Ireland will receive 300,000 fewer doses of Covid-19 vaccines in the first three months of this year due to supply issues with the AstraZeneca jab, the head of the national vaccination taskforce has confirmed.
Professor Brian MacCraith told an Oireachtas committee that Ireland now expects 1.1 million doses of vaccines to be delivered by the end of March, rather than the original 1.4 million.
It means that 550,000 people can be vaccinated in that period - about 150,000 fewer than the Government's 700,000 target.
Prof MacCraith added that there is no certainty over the supply of vaccines from April onwards.
"We have a level of confidence for this quarter," he said, adding that that confidence has been dented due to the AstraZeneca production issues.
"The assurances we had received indicated 1.4 million doses across AstraZeneca, Pfizer and Moderna. The simple calculation, given they're all dual doses, leads to 700,000 people being vaccinated.
"However, as we learned in recent days, AZ has indicated a significant drop. So that 1.4 million doses has dropped to just above 1.1 million doses."
Prof MacCraith said he expects the drop in the delivery of the AstraZeneca vaccine to be a 50% reduction in the next two months.
"The totality for quarter one now is 286,000, when we have been planning on expecting 600,000 doses of AstraZeneca," he said.
"So that gives you that approximate 50% reduction."
But he added that those figure may change again depending on the outcome of the negotiations between AstraZeneca and the European Commission, and depending on deliveries of other vaccines.
As of January 27, a total of 161,500 vaccines have been administered to long-term care home residents and staff and frontline healthcare workers.
TDs and senators were told that an average of 48,000 doses of vaccine have been administered per week over the past three weeks.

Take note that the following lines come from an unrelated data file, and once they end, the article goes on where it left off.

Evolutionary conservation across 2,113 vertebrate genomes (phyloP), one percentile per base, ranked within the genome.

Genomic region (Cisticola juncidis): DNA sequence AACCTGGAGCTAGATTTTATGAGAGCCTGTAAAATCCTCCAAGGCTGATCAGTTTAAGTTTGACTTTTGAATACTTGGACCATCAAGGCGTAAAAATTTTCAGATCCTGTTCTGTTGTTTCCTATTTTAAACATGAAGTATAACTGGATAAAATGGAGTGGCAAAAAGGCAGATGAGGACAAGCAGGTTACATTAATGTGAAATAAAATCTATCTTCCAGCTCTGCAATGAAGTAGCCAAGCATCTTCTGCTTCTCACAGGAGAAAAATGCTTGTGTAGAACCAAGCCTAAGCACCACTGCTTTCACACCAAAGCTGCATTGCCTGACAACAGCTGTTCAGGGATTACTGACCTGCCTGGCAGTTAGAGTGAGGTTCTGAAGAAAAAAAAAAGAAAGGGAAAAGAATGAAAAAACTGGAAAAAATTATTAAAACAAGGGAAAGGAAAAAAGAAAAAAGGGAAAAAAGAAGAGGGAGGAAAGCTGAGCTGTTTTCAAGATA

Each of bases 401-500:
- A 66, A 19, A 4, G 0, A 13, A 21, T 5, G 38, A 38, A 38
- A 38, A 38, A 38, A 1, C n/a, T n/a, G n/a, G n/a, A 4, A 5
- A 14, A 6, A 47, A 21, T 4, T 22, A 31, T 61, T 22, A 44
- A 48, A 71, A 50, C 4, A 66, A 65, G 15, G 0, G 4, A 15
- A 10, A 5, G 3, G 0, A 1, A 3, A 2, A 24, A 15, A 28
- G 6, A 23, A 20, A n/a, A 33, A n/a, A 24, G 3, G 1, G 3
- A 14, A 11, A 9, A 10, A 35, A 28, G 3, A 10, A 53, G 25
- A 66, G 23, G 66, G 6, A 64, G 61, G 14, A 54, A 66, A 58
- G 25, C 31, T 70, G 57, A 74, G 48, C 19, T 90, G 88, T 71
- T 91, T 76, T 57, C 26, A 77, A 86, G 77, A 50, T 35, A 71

"We're sticking to the principle of administering vaccines as soon as they arrive," Prof MacCraith said.
"We're right to the edge of the supply that's available. There are no vaccines resting in the fridges or freezers in any given week."
Prof MacCraith and representatives from the HSE appeared before the Health Committee on Friday to provide an update on the rollout of Covid-19 vaccines.
TDs and senators were told that the HSE is working towards providing daily updates on the vaccination rollout, but no fixed date for these was given.
The HSE's lead for the vaccination plan and workforce, David Walsh, said he does not know how many care residents and staff of care homes have yet to be vaccinated.
He told the committee there are 117 nursing homes where "substantial numbers" could not be vaccinated because they were either ill or had been ill within four weeks of the doses being administered.
He also said there are 400 residents and staff of four nursing homes who have not been vaccinated on public health advice due to the severity of Covid-19 outbreaks.
Under the Government's plan, all residents and staff at nursing homes were due to be vaccinated by last Sunday.